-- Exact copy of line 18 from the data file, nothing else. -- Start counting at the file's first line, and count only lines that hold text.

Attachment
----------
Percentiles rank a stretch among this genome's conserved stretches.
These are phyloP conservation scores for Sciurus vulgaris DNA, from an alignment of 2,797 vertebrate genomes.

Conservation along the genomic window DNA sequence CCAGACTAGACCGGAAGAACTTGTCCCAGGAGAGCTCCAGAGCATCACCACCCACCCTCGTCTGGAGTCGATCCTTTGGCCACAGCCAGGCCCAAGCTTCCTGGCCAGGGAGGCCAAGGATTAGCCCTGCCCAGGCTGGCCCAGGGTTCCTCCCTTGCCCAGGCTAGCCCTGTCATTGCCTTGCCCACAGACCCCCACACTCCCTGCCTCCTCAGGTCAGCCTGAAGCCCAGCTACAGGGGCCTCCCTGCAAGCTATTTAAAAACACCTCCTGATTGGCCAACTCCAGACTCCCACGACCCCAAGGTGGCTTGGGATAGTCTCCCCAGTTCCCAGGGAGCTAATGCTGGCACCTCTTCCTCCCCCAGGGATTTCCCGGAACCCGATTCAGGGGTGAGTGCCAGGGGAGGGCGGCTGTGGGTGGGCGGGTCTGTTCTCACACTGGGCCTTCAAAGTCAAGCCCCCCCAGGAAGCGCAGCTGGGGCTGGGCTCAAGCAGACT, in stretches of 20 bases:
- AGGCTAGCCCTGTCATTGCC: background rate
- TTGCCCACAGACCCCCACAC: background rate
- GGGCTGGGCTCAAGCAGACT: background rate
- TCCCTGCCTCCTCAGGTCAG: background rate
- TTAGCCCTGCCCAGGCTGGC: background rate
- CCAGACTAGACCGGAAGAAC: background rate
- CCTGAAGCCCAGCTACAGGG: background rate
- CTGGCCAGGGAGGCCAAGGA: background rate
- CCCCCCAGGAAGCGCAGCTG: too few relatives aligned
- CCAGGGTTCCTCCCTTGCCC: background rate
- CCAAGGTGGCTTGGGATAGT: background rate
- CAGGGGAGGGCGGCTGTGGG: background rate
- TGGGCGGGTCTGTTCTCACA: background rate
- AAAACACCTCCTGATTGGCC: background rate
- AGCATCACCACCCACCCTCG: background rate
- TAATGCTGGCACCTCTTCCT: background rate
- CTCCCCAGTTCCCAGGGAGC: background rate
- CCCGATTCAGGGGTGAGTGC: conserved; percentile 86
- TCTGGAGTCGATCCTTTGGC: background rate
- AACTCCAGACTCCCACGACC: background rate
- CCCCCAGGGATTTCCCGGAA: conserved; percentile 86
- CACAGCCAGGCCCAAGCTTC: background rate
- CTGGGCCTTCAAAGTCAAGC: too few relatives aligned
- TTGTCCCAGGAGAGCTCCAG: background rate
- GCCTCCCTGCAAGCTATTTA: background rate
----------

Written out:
- AGCATCACCACCCACCCTCG: background rate